TEMPLAR HOTSPOT THREE: London Templar church

Knight Templar church in LondonThe Temple church in London was the second Templar preceptory in the city and stands between Fleet Street and the river Thames. You need some imagination to picture it as part of a complex of medieval buildings long gone that would once have served the knights’ requirements. It’s now surrounded by law firms. In my novel, Sir William returns to the Temple to discover his father’s body hanging from an apple tree. This is based on a factual account of a failed rebellion by the 1st Earl of Essex Geoffrey de Mandeville’s against King Stephen. The Earl was subsequently declared an outlaw and killed. His body was forbidden a Christian burial but was rescued by the Templars. I won’t spoil what happened next – you’ll have to read Quest for the True Cross.

TEMPLAR HOTSPOT FOUR: Cressing Temple

The_wheat_barn_at_Cressing_Temple,_Essex_-_geograph.org.uk_-_255587Sir William is forced to return to the Templar preceptory where he began his life as a knight. It’s an unhappy return. The preceptory is run by a bitter old curmudgeon by the name of Wulfric who detests the young and valiant Sir William. Cressing Temple is in Essex and was once a major centre of the Knights Templar in England – founded during the unhappy reign of the aforementioned King Stephen. You can still see remains of a huge barn that I mention in the novel. I grew up in Essex and it’s with great pride that I bring this Templar gem to your attention!

TEMPLAR HOTSPOT FIVE: Clairvaux

Bernard_of_Clairvaux_-_Gutenburg_-_13206Leaving England, Sir William journeys to Clairvaux to see his old mentor – Bernard. The French Cistercian Saint Bernard of Clairvaux was a titanic figure in the Middle Ages – a reformer, ascetic, advocate of the crusades and supporter of the Templars. With the fall of Edessa to the Turks, he gave a series of rousing sermons urging the European nobility to make haste to the Holy Land and defend the Christian kingdoms. I depict Sir William as being one of many knights swept up in this fervour. Unfortunately, the Second Crusade suffered many setbacks, which hit Bernard hard. In my book, I convey his bitterness at the turn of events. I also touch on the intellectual battle that Bernard fought against a rival cleric called Peter Abelard. The latter was a worldly philosopher who offended the more spiritual Bernard.

Find out more about all these places when you order Quest for the True Cross on Amazon.

The cult of Santa Muerte claims some victims

Santa Muerte
Santa Muerte (Photo credit: Anuska Sampedro)

A growing number of people in Mexico are turning to the worship of Saint Death – a figure who appears to be a combination of Catholic imagery with pre-Columbian beliefs. This blending of religious beliefs is called ‘syncretism’ and is a common feature of most faiths. In this case, Mexicans have taken the blood stained effigies of latin Catholicism imported from Spain and mixed them with the macabre ancestor worship of pre-Columbian peoples.

But in a disturbing turn – a family in Mexico is now being investigated in connection with several murders which are allegedly sacrifices to Santa Muerte. The victims were two ten year olds and a 55 year old. The alleged killers are part of a very poor family whom the local community had felt rather sorry for…but no longer. Several media outlets including the BBC and Fox News have reported on the story.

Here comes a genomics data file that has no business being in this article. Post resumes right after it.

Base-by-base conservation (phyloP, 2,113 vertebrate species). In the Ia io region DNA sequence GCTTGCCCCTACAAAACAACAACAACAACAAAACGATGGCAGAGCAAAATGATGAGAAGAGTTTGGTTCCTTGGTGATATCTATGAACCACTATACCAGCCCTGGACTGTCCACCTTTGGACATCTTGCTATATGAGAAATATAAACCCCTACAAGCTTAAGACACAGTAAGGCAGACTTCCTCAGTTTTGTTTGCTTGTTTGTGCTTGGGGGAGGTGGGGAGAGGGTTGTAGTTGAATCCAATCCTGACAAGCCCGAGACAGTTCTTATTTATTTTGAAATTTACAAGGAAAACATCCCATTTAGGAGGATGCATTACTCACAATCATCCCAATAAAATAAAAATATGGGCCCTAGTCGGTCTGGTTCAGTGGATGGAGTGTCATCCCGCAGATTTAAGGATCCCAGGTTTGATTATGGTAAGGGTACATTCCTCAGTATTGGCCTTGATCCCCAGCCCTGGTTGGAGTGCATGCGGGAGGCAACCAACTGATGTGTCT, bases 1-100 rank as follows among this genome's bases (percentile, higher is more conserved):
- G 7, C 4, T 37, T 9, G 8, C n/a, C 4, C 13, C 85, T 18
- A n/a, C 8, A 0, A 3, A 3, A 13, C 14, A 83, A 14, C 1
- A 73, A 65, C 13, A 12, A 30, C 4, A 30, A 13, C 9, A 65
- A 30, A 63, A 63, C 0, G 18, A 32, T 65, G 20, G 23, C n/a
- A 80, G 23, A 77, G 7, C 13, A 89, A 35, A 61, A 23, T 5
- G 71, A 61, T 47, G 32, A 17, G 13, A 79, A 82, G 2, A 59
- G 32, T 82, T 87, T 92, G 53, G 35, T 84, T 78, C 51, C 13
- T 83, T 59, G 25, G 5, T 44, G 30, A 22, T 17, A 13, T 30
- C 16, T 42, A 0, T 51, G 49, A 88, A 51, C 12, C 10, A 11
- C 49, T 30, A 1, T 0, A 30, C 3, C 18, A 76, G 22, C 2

The offering of blood to the deity has an eery chime with Aztec blood sacrifices – if you recall, prisoners taken in war by the Aztecs would be dragged to the top of a pyramid where a priest would carve open their chest with an obsidian dagger and tear out their still beating heart. In this way, the sun god would be appeased and crops would grow, battles would be won, etc.

It should be emphasised that most devotees of this cult do not endorse ritual murder but the growth of worship to Santa Muerte suggests this syncretic beflief is fulfilling a spiritual need in modern Mexico – particularly among the poor – that the mainstream Catholic church cannot satisfy.

Christianity is no stranger to syncretism – from the start, it has absorbed elements of other religions possibly without being aware of the fact. Mithraism, Manicheanism, Greek philosophy, Roman gods, etc have all influenced the iconography and views of Christians. Who, for example, could look at an image of Isis and the baby Horus and not see the Virgin and child?  Even the Catholic Encyclopaedia concedes that early Christianity was heavily influenced by other faiths around it and you have, for example, the efforts of one emperor, Heliogabalus, to combine both Judaism and Christianity in to his Syrian god cult.

Turning back to Mexico, one of the country’s best actors Gael Garcia Bernal has narrated this documentary on the growth of the Santa Muerte cult and it makes fascinating viewing.

Holy Sepulchre in Jerusalem – my visit today

What do I need to say? This is the church that all Templar churches were based on. A hugely historic site that covers the site where Jesus was crucified, Jesus was laid out on a slab and the tomb of Jesus. The church is carved up between different – often conflicting – Christian denominations and it’s a scene of very active worship and veneration by people from all over the world.

The original Constantine era church (4th century AD) was demolished by a Muslim ruler then rebuilt by the Templars and crusaders. It’s an astonishing circular building and there’s an incredible atmosphere – I would honesty say the most wonderful place to visit in Jerusalem. I went back three times and here’s some photos to try and convey why.

Maundy Thursday – the day of the Last Supper

As regular visitors to this blog know – last week I visited the site of the Last Supper in Jerusalem.  Today is the very day that Jesus is believed to have eaten that meal with his disciples in advance of being crucified and the resurrection.  The day is more properly referred to as Holy Thursday though I quite like Thursday of Mysteries – as it’s called in the Maronite church.

So the photograph below is the Coenaculum – site of the Last Supper – situated of course in Jerusalem. But most interestingly is the religious history of this building. The Coenaculum is an upper story room that was originally identified by Helena – mother of the Emperor Constantine – as the site of the Last Supper. Helena had some form when it came to identifying places to do with Jesus – his crucifixion, burial, scourging, trial, etc, etc…you name it, her imperial nose sniffed out the locations.